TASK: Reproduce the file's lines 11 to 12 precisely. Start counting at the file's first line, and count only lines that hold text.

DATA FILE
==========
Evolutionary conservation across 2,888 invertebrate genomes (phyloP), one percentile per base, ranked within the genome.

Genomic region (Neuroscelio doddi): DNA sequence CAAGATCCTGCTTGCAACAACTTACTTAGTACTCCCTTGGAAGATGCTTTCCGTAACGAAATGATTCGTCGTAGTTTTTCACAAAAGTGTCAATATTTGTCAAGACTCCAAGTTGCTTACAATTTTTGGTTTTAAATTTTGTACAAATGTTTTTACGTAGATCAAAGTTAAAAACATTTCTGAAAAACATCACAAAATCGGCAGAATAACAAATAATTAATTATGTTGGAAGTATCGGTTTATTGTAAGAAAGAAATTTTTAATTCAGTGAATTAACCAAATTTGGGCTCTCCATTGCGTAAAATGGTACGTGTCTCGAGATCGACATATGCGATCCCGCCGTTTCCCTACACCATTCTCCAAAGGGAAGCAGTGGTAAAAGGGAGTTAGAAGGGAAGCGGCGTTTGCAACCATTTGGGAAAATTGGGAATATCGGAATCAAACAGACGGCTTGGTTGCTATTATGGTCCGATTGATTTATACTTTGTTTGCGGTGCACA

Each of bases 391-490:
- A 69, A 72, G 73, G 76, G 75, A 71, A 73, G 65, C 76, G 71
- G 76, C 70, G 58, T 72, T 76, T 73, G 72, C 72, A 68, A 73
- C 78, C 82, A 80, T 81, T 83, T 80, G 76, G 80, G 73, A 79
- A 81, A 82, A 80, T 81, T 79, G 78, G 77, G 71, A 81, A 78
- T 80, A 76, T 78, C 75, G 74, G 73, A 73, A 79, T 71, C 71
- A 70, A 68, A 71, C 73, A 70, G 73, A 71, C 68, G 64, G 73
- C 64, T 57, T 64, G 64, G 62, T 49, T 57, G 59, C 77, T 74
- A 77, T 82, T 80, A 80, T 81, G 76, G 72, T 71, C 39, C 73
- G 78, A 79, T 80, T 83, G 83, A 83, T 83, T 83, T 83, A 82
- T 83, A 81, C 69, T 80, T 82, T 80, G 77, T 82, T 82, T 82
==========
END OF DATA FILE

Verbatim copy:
- A 77, T 82, T 80, A 80, T 81, G 76, G 72, T 71, C 39, C 73
- G 78, A 79, T 80, T 83, G 83, A 83, T 83, T 83, T 83, A 82